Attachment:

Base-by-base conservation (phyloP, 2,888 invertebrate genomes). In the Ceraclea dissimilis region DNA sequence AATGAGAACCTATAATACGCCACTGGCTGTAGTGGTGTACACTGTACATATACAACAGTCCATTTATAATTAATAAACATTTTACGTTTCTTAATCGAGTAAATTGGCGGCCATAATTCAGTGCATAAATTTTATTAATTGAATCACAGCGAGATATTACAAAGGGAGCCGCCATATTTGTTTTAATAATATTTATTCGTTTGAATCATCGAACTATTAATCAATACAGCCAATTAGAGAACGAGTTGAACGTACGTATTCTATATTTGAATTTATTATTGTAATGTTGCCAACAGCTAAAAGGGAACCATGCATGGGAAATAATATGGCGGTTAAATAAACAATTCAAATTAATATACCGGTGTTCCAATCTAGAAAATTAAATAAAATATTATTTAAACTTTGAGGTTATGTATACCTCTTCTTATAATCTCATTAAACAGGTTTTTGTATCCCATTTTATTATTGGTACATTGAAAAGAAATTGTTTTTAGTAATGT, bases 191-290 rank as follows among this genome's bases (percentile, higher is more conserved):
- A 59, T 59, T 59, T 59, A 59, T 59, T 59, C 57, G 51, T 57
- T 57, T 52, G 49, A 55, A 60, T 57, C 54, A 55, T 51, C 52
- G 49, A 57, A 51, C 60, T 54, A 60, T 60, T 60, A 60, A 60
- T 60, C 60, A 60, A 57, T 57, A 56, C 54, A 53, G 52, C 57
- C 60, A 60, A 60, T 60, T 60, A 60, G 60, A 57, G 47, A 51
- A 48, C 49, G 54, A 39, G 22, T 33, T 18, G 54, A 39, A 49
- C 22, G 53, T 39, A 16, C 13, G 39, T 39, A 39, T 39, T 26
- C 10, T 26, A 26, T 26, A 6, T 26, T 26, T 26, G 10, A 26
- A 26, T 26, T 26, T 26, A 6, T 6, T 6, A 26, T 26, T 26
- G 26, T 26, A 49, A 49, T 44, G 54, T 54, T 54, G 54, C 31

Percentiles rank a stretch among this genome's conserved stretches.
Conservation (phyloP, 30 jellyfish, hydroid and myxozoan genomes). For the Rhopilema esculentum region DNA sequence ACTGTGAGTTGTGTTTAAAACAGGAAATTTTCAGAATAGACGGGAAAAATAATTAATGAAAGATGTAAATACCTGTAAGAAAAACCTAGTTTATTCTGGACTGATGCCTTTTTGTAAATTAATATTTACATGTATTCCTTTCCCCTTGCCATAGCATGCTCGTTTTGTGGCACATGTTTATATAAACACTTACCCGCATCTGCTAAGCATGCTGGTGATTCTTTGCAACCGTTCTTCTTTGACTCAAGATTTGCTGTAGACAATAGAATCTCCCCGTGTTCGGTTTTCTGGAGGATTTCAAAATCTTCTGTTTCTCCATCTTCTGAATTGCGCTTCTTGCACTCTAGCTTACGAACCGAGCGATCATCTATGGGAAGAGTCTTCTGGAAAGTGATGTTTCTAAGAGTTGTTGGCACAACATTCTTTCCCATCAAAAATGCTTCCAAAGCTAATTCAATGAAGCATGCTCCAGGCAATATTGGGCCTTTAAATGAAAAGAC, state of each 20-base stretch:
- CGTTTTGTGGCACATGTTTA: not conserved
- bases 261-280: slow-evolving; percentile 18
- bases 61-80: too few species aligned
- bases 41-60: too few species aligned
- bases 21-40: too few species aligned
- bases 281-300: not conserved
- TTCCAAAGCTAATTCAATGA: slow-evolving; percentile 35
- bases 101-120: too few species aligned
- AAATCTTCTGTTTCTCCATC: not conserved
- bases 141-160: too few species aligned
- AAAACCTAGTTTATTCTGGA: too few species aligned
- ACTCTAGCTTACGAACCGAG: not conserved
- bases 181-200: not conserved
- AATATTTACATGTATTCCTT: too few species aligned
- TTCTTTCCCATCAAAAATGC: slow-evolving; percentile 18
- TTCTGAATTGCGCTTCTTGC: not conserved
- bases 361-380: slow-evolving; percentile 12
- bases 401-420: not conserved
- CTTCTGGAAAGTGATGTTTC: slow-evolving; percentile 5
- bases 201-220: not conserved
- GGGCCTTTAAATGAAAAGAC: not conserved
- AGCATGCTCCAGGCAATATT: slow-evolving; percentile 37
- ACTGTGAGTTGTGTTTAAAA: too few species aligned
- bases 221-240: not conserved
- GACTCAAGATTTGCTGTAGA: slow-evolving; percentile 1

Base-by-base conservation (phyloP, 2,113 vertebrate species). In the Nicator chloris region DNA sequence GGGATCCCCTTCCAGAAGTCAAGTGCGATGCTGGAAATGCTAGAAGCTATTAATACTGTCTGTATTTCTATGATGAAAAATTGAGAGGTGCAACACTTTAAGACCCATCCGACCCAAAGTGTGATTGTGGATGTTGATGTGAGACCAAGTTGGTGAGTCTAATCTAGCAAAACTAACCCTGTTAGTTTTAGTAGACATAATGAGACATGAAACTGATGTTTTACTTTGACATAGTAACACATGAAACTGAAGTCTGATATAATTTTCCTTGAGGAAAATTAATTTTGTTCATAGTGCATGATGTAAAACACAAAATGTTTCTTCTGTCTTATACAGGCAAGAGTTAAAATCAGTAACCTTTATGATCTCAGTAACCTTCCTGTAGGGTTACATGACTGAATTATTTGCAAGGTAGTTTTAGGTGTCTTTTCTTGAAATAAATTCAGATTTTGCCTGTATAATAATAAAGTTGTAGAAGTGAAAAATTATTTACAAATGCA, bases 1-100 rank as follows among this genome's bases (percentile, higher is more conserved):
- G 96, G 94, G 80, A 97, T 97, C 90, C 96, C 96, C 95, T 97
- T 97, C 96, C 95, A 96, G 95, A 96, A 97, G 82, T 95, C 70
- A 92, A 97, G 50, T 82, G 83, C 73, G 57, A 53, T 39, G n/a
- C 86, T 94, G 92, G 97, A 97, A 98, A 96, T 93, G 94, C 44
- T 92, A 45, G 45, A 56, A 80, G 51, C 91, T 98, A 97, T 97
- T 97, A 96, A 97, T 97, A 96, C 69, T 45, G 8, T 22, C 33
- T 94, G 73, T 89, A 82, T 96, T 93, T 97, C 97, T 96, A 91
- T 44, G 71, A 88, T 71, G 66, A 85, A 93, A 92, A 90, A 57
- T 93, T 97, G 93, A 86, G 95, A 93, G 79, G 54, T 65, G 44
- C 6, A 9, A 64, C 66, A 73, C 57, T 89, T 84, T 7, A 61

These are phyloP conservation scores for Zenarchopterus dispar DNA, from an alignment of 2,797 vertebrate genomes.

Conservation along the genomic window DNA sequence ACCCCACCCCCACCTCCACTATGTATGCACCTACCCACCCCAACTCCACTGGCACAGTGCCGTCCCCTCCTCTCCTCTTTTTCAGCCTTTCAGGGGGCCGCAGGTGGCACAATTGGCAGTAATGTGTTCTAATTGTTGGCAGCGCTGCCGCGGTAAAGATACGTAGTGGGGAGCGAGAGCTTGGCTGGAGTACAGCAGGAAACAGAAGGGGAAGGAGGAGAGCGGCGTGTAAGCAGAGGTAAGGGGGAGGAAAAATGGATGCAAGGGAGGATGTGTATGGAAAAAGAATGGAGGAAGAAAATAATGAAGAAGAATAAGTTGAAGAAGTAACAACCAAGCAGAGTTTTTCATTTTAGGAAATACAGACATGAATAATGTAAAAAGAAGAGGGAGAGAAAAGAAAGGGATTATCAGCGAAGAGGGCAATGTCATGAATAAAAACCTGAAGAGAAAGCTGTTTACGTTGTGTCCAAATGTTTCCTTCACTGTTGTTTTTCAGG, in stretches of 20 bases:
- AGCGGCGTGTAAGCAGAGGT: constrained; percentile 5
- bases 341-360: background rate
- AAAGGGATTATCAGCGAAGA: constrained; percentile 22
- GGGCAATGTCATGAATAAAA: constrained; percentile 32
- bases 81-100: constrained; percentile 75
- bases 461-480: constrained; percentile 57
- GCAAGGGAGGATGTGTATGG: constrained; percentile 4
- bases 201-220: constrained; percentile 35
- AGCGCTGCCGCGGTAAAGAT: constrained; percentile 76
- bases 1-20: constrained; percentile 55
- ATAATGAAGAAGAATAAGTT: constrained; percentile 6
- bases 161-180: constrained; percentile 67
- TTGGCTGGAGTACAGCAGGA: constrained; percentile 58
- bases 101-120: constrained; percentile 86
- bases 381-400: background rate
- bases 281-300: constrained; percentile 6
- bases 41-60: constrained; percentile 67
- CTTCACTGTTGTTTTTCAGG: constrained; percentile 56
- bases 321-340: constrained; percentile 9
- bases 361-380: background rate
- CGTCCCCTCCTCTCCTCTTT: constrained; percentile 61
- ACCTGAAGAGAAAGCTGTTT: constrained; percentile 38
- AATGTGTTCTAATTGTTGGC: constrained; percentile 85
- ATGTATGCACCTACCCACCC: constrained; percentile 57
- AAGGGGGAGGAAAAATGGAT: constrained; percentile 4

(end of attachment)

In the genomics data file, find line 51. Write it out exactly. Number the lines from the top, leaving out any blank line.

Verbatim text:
Conservation along the genomic window DNA sequence ACCCCACCCCCACCTCCACTATGTATGCACCTACCCACCCCAACTCCACTGGCACAGTGCCGTCCCCTCCTCTCCTCTTTTTCAGCCTTTCAGGGGGCCGCAGGTGGCACAATTGGCAGTAATGTGTTCTAATTGTTGGCAGCGCTGCCGCGGTAAAGATACGTAGTGGGGAGCGAGAGCTTGGCTGGAGTACAGCAGGAAACAGAAGGGGAAGGAGGAGAGCGGCGTGTAAGCAGAGGTAAGGGGGAGGAAAAATGGATGCAAGGGAGGATGTGTATGGAAAAAGAATGGAGGAAGAAAATAATGAAGAAGAATAAGTTGAAGAAGTAACAACCAAGCAGAGTTTTTCATTTTAGGAAATACAGACATGAATAATGTAAAAAGAAGAGGGAGAGAAAAGAAAGGGATTATCAGCGAAGAGGGCAATGTCATGAATAAAAACCTGAAGAGAAAGCTGTTTACGTTGTGTCCAAATGTTTCCTTCACTGTTGTTTTTCAGG, in stretches of 20 bases: